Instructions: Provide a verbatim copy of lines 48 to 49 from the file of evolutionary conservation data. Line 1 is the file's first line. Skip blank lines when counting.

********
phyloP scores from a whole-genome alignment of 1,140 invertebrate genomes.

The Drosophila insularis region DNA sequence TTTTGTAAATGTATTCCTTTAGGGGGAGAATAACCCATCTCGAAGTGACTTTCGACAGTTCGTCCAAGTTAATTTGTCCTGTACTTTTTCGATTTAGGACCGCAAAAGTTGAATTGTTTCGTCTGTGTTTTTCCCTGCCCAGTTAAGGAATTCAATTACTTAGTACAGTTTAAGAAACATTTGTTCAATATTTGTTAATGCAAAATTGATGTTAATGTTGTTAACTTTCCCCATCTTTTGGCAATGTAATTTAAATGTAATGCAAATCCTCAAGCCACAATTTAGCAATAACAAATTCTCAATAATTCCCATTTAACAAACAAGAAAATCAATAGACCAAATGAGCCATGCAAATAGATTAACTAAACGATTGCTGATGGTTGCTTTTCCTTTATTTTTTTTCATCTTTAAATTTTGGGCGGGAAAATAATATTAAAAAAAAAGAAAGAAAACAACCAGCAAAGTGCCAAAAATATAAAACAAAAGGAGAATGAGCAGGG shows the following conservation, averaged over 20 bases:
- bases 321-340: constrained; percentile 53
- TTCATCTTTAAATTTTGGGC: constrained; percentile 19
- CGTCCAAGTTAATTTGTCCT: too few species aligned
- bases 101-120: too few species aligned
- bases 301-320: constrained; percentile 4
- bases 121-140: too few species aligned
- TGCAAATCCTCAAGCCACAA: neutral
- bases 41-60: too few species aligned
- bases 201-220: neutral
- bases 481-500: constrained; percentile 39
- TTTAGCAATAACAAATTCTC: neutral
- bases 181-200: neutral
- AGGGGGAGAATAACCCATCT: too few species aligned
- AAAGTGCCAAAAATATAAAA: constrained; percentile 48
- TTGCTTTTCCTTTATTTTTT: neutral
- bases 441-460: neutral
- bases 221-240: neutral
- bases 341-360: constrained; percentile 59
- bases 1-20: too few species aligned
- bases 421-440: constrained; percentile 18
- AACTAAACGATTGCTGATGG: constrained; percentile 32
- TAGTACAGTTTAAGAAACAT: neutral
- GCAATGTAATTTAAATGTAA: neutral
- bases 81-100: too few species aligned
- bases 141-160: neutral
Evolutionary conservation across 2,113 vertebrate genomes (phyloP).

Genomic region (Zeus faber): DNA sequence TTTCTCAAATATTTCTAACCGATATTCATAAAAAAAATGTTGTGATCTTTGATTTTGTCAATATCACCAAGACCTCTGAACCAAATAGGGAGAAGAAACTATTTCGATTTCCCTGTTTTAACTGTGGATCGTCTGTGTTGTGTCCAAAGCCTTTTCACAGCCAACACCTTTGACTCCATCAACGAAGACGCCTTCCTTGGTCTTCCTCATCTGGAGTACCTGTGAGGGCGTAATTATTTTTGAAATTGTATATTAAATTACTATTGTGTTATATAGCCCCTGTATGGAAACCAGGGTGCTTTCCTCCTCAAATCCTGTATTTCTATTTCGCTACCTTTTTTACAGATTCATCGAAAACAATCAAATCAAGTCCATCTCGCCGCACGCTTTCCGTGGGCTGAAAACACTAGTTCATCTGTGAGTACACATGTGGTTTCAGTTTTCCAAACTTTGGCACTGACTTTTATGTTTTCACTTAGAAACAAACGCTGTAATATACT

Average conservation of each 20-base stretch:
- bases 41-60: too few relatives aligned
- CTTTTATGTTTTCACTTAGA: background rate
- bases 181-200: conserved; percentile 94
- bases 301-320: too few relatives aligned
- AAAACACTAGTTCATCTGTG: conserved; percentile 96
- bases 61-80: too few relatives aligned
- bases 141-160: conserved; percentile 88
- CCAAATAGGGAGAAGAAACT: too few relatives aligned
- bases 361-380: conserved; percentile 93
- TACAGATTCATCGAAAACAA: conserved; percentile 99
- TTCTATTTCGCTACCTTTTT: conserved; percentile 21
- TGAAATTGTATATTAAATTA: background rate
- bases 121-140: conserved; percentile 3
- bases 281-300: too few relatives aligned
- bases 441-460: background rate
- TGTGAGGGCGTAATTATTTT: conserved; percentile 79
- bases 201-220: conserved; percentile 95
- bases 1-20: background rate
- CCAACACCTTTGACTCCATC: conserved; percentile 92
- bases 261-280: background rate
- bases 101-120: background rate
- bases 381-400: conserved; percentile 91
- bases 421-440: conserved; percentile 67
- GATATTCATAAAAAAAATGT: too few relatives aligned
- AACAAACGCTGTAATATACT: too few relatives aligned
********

- bases 1-20: background rate
- CCAACACCTTTGACTCCATC: conserved; percentile 92